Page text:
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Spotted Bat
Euderma maculatum

Spotted Bat
Spotted Bat

    Land Tenure - Spotted Bat Habitat
  • Length: 12 cm (slightly less than half is tail); wingspan: 35 cm.
  • Enormous ears: approximately 4 cm in length.
  • Weight: 18 grams.
  • Fur on back is black with three large white spots located on each shoulder and rump; patch of white hair at base of each ear.


British Columbia Blue List
Canada: Vulnerable

Special Significance

The Canadian population of Spotted Bats appears to have remained at a relatively constant but low level for the past five years. The Spotted Bat is considered to be one of the rarest North American bats. This extremely shy creature roosts in cliffs, where it is very sensitive to human disturbance. Recognizing the rarity and vulnerability of this bat has resulted in its provincial and national designation as vulnerable. While Spotted Bats are known to be active in the Okanagan from late April until October, it is not known if they overwinter in British Columbia.


  • In British Columbia, found in the Okanagan, Thompson, Fraser and Chilcotin valleys to the Williams Lake region; also found in the Similkameen Valley and Cariboo region but is most common from Osoyoos to Penticton.


  • Forage in all types of habitats including open and dense coniferous forests, deciduous habitats, hay fields, marshes, riparian areas and dry shrub-steppe grasslands.
  • Day roosts found in crevices of high steep cliff faces.
  • Maternity roosts are in crevices of cliffs or canyon walls; cliffs are often greater than 100 metres high.
  • Proximity of roosts to suitable feeding areas and a source of water is important.
  • Hibernation sites may be in crevices of cliffs that are inaccessible to humans or bats may spend winters outside the province.
  • Prefer areas of low human activity.


  • Mating is believed to take place in autumn.
  • Females are able to reproduce at one year of age; they produce one offspring a year with young born in late June or early July.

Food Habits

  • Leaves its day roost 30 to 60 minutes after sunset.
  • Generally solitary, bats follow a set route to a night-time feeding area and return to the same roost night after night.
  • Specialized feeder subsisting mainly on moths captured while flying 5 to 15 metres above the ground; caddis flies and beetles are also consumed.
  • Large ears are held erect during flight and may allow long-range prey detection.
  • Low frequency call may enable bat to avoid detection by certain species of moths that can "hear" ultrasonic sonar calls of bats.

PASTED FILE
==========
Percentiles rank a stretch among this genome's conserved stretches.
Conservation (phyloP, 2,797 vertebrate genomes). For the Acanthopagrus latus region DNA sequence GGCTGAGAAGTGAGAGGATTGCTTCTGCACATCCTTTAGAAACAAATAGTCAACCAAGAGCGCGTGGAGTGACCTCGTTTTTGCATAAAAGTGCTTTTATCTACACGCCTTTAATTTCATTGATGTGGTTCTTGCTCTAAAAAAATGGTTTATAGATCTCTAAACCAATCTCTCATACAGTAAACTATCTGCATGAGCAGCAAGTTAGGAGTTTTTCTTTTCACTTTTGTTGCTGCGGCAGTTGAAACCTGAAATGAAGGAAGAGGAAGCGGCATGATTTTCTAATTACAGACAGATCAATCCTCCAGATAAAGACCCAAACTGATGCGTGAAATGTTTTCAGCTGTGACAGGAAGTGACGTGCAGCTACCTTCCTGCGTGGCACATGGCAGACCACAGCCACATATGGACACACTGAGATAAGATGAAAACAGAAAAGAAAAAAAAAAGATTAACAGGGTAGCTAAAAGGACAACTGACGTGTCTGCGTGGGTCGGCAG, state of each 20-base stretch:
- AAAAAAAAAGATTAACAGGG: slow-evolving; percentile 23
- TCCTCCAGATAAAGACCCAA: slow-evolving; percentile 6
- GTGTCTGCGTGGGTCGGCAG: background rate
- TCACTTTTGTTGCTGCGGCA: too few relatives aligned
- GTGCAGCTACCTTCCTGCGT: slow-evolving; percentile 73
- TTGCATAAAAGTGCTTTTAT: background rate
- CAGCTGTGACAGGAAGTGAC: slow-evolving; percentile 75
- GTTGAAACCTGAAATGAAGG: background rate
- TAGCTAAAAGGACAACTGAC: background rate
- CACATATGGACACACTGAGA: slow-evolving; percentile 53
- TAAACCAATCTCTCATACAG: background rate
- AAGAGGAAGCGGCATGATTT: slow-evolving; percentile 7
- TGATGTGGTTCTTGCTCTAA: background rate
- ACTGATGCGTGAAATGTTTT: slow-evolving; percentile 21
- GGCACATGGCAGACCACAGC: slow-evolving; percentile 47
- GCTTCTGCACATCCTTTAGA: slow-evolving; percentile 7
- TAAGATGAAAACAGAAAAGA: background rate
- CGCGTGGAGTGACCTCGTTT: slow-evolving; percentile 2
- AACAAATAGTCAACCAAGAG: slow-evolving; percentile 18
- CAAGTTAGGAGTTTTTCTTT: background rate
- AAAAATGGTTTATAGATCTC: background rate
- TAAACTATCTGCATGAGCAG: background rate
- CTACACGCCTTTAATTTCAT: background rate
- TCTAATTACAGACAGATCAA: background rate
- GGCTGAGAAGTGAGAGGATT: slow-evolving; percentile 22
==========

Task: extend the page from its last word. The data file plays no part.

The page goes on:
Interesting Facts

  • Like other British Columbian bats, Spotted Bats emit echolocation calls to navigate in the dark, locate prey and possibly to advertise to other bats; however, it is the only bat in Canada whose echolocation calls are audible to the human ear.
  • Not very social and do not form large hibernating colonies typical of many other kinds of bats; social interactions seem to be restricted to mating and mother-infant care.
  • In very high temperatures, blood flow to ears and wing membranes increases to aid body cooling.
  • Slow fliers due to rounded wing shape and relatively heavy body in relation to surface area of wing; very agile despite slow speed; are able to leap into flight from ground.


  • Extremely sensitive to human disturbance; likely to abandon cliff roost sites if disturbed.
  • The small population and patchy distribution is more vulnerable to changing conditions.
  • Loss of foraging areas: development of grasslands and draining and filling of wetlands.
  • May be susceptible to residual pesticides in moth prey.

Management Considerations

  • Designate key roost sites in cliffs as protected areas and restrict disturbance.
  • Protect key foraging habitat including low elevation forests, grasslands and marshes.
  • Avoid the use of pesticides, particularly near wetlands and riparian areas.
  • Erect gates at old mine sites to prevent human access and protect potential roosting sites.


1. Nagorsen, D.W. and R.M. Brigham. 1993. Bats of British Columbia. Royal British Columbia Museum Handbook, Victoria, British Columbia.
2. Blood, D.A. 1993. Spotted Bat; Wildlife at Risk in British Columbia. Brochure. Ministry of Water, Land and Air Protection, Victoria, British Columbia.
3. Garcia, P.F.J., S.A. Rasheed and S.L. Holroyd. 1995. Status of the Spotted Bat in British Columbia. Ministry of Water, Land and Air Protection, Lands and Parks, Victoria, British Columbia


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